4. Social media. I’m sorry, but old people with jobs to offer actually do use LinkedIn. A lot. You have to be on it -so just get over it. Use a profile picture that looks at least semi-professional. No one wants to see you at a kegger. Even a well-done selfie would do the trick. (But don’t purse your lips or tilt your head like Kim Kardashian. That’s just lame.) As far as the rest of the profile, I’m assuming you did something to get into college. Distill those activities into something tangible. No one will care if you just say you were president of the Drama Club. Who cares? However, they WILL care if you helped plan an event, ran cabinet meetings, and worked as a liaison between the club and the overarching student body association to secure funds for materials for productions. See what I mean? Show that you’re relevant. You’re still being real because you really do have those skill and talents.
5. More social media. For God’s sake, if you’re entering the job market, clean up your Facebook page. People you’re connecting with check you out after they’ve talked to you. No nekked pictures. No partisan reposts from Russian bots. Clean up the language. Presenting the best version of you isn’t selling out – it’s growing up, which is something you really, really have to do.
6. More e-advice. If your email address is email@example.com, change it right now. Picture that at the top of a resume or giving it out to a potential contact. Then picture yourself never being taken seriously. Then picture yourself unemployed forever. There’s nothing wrong with firstname.lastname@example.org. That’s your real name. Use it.
7. Volunteer and be active in the community. Your college is located in a town. Go be a part of it. There are students at this campus (which is on Second Street) who have never been to the local coffee shop on Third Street. What a wasted opportunity. That coffee shop is where EVERYONE in town goes. Every flier for every activity in town is posted on the walls. Why wouldn’t you go there? And how hard is it to drink latte and read the Times? If you’re there frequently enough, you’ll get to know the proprietor on a first-name basis. And remember, she knows EVERYBODY. Volunteer at a local Habitat for Humanity build site. Be a mentor. Do some community theater. Lead tours at the local Historical Society museum. This is all you showing up in the world.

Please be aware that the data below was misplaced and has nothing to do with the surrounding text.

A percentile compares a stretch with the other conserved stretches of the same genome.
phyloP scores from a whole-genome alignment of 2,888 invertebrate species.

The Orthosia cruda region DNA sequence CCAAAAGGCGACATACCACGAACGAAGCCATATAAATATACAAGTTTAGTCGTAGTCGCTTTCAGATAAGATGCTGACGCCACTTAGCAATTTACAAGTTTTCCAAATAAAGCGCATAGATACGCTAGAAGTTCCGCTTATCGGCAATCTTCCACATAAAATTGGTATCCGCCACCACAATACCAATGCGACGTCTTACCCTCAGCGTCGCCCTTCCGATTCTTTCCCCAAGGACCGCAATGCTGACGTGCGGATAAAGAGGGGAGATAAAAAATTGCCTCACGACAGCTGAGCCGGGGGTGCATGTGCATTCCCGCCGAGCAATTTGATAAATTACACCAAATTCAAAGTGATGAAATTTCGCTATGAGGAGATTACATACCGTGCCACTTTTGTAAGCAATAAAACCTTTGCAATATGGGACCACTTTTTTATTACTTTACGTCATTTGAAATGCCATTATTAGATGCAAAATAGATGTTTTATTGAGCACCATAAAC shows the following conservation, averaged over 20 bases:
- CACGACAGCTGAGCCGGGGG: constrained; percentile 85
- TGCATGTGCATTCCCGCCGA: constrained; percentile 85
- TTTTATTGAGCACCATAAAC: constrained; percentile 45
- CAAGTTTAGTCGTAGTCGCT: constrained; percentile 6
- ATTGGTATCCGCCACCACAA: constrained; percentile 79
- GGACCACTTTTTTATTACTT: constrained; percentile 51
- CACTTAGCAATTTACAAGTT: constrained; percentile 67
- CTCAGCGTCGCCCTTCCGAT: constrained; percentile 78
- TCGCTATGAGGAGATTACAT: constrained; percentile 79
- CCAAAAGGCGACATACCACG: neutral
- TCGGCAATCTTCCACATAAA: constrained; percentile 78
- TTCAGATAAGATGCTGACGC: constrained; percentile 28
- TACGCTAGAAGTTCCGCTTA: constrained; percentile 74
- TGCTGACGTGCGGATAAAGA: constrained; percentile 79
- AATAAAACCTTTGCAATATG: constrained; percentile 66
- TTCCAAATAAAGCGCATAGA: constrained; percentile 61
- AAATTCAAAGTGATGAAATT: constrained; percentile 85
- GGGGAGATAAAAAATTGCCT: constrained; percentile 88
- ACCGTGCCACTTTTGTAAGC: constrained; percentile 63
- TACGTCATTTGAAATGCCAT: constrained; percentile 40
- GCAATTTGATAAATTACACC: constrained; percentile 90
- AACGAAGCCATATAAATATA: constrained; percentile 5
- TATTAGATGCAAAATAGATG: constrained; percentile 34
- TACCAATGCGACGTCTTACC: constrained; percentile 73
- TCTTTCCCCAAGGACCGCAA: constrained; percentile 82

And it’s all networking. Better yet, it’s being real. We’re social animals and when we authentically and meaningfully forge new connections, we feel good. Also remember that this isn’t a one-sided transaction. You’re giving as much as you’re getting. For instance, you might find yourself chatting with someone who has always wanted to talk to your roommate’s dad about his landscaping business. Hallelujah! You just networked!
I know that sometimes being the real you is a little scary. You might not even know quite who the real you is. It’s OK. We’re all just sort of flailing around on this planet. But it’s fun being present in it. So take a chance, stretch out your hand and I think you’ll find another hand waiting for you…
|Photo by: |
Tami Enfield, Brand Yourself Consulting.
About Tracy Fossum:
Tracy has had a varied career, spanning 20 years and two continents, with a majority of it spent in higher ed fundraising and financial services. She has recently plunged into books, and spends her days nose-deep in texts, helping students find their purpose in life, keeping faculty happy, and listening to alumni reminisce. When she's not giving unsolicited, brilliant advice, she is being real as a wife, mother, and all-around upstanding citizen in her idyllic Midwestern hometown.